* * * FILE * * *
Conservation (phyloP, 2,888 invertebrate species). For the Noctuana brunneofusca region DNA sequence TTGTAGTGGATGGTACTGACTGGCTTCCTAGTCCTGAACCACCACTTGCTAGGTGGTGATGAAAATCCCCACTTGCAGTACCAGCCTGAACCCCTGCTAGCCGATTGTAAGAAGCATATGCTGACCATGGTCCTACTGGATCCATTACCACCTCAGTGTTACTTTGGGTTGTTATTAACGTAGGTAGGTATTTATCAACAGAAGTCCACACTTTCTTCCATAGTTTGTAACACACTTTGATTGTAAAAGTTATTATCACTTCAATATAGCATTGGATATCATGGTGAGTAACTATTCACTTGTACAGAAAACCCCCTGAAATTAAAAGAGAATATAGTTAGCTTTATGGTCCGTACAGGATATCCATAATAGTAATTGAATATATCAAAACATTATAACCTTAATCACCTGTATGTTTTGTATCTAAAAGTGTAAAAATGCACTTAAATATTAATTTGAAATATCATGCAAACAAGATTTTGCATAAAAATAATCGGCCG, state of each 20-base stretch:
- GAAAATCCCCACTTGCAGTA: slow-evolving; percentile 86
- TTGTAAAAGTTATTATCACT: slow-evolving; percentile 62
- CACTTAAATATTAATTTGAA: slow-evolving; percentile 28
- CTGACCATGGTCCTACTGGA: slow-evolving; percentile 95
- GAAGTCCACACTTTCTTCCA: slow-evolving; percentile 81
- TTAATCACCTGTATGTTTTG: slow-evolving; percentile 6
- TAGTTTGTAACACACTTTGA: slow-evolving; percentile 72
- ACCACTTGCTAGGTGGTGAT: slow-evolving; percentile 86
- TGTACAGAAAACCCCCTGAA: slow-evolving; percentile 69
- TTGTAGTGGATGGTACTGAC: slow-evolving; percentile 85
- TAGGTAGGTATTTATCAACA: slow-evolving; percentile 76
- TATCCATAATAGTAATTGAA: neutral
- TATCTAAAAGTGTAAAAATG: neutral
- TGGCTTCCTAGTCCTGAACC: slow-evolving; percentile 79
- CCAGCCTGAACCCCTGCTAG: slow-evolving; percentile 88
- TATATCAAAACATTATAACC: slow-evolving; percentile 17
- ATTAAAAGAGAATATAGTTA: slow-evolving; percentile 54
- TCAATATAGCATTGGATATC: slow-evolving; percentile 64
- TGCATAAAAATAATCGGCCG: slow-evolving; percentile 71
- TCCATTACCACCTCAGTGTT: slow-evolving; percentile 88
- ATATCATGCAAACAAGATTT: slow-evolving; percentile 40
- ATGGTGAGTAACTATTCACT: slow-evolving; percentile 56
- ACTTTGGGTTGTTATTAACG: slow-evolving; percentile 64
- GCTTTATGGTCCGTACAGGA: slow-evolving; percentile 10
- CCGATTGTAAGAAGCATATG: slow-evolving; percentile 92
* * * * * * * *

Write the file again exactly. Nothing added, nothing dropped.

Conservation (phyloP, 2,888 invertebrate species). For the Noctuana brunneofusca region DNA sequence TTGTAGTGGATGGTACTGACTGGCTTCCTAGTCCTGAACCACCACTTGCTAGGTGGTGATGAAAATCCCCACTTGCAGTACCAGCCTGAACCCCTGCTAGCCGATTGTAAGAAGCATATGCTGACCATGGTCCTACTGGATCCATTACCACCTCAGTGTTACTTTGGGTTGTTATTAACGTAGGTAGGTATTTATCAACAGAAGTCCACACTTTCTTCCATAGTTTGTAACACACTTTGATTGTAAAAGTTATTATCACTTCAATATAGCATTGGATATCATGGTGAGTAACTATTCACTTGTACAGAAAACCCCCTGAAATTAAAAGAGAATATAGTTAGCTTTATGGTCCGTACAGGATATCCATAATAGTAATTGAATATATCAAAACATTATAACCTTAATCACCTGTATGTTTTGTATCTAAAAGTGTAAAAATGCACTTAAATATTAATTTGAAATATCATGCAAACAAGATTTTGCATAAAAATAATCGGCCG, state of each 20-base stretch:
- GAAAATCCCCACTTGCAGTA: slow-evolving; percentile 86
- TTGTAAAAGTTATTATCACT: slow-evolving; percentile 62
- CACTTAAATATTAATTTGAA: slow-evolving; percentile 28
- CTGACCATGGTCCTACTGGA: slow-evolving; percentile 95
- GAAGTCCACACTTTCTTCCA: slow-evolving; percentile 81
- TTAATCACCTGTATGTTTTG: slow-evolving; percentile 6
- TAGTTTGTAACACACTTTGA: slow-evolving; percentile 72
- ACCACTTGCTAGGTGGTGAT: slow-evolving; percentile 86
- TGTACAGAAAACCCCCTGAA: slow-evolving; percentile 69
- TTGTAGTGGATGGTACTGAC: slow-evolving; percentile 85
- TAGGTAGGTATTTATCAACA: slow-evolving; percentile 76
- TATCCATAATAGTAATTGAA: neutral
- TATCTAAAAGTGTAAAAATG: neutral
- TGGCTTCCTAGTCCTGAACC: slow-evolving; percentile 79
- CCAGCCTGAACCCCTGCTAG: slow-evolving; percentile 88
- TATATCAAAACATTATAACC: slow-evolving; percentile 17
- ATTAAAAGAGAATATAGTTA: slow-evolving; percentile 54
- TCAATATAGCATTGGATATC: slow-evolving; percentile 64
- TGCATAAAAATAATCGGCCG: slow-evolving; percentile 71
- TCCATTACCACCTCAGTGTT: slow-evolving; percentile 88
- ATATCATGCAAACAAGATTT: slow-evolving; percentile 40
- ATGGTGAGTAACTATTCACT: slow-evolving; percentile 56
- ACTTTGGGTTGTTATTAACG: slow-evolving; percentile 64
- GCTTTATGGTCCGTACAGGA: slow-evolving; percentile 10
- CCGATTGTAAGAAGCATATG: slow-evolving; percentile 92